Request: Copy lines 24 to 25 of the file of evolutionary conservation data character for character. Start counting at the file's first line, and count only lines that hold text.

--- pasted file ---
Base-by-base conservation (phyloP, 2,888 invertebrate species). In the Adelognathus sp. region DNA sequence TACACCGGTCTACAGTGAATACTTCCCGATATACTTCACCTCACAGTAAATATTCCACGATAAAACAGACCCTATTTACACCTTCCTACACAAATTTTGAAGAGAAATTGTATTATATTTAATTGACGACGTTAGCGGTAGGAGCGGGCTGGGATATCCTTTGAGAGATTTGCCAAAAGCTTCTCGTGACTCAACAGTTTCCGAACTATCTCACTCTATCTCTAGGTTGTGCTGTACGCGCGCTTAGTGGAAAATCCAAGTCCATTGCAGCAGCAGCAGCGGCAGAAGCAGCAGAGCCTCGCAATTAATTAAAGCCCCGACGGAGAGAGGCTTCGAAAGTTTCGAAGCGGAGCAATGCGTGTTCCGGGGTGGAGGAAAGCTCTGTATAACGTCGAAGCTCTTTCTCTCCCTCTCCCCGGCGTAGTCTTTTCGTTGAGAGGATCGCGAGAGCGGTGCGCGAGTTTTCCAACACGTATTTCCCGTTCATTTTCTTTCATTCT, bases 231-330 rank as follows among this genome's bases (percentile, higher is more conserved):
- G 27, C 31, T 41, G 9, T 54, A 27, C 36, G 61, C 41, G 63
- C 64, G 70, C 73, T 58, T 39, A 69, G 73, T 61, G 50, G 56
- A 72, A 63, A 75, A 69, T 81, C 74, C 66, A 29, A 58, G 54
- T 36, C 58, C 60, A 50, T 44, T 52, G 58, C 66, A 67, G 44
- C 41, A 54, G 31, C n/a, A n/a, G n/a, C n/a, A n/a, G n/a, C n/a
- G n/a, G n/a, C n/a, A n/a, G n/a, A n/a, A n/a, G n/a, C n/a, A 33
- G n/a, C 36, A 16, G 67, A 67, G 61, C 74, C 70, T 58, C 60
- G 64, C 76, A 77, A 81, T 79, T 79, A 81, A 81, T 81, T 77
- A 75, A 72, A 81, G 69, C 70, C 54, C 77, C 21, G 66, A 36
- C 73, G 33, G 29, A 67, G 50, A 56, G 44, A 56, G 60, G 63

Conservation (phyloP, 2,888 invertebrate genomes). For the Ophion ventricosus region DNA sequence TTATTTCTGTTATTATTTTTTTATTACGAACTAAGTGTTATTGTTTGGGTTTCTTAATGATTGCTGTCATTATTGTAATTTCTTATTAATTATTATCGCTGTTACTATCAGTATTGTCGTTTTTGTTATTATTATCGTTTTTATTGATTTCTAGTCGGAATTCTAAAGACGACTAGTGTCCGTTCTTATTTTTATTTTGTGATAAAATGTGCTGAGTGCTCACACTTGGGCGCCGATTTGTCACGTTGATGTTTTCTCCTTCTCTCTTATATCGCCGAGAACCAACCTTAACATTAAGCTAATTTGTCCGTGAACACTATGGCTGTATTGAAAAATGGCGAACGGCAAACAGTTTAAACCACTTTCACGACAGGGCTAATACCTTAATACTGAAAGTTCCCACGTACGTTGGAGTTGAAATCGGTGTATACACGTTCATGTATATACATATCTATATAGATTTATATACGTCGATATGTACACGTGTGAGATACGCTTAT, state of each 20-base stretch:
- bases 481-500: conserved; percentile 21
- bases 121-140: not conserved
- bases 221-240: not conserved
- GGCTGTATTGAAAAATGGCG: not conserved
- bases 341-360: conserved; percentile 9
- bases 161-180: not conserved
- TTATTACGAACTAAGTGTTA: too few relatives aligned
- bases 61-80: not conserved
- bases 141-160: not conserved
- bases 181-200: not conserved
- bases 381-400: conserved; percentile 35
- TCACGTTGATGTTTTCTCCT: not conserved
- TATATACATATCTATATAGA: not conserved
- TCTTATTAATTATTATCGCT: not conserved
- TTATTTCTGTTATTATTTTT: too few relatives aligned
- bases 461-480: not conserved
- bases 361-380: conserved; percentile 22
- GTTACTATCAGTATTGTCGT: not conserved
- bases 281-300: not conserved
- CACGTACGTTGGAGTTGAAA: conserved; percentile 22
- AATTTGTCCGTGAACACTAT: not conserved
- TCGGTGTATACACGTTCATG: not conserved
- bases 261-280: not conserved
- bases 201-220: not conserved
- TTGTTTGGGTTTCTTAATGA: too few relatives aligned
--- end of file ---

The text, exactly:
- TCACGTTGATGTTTTCTCCT: not conserved
- TATATACATATCTATATAGA: not conserved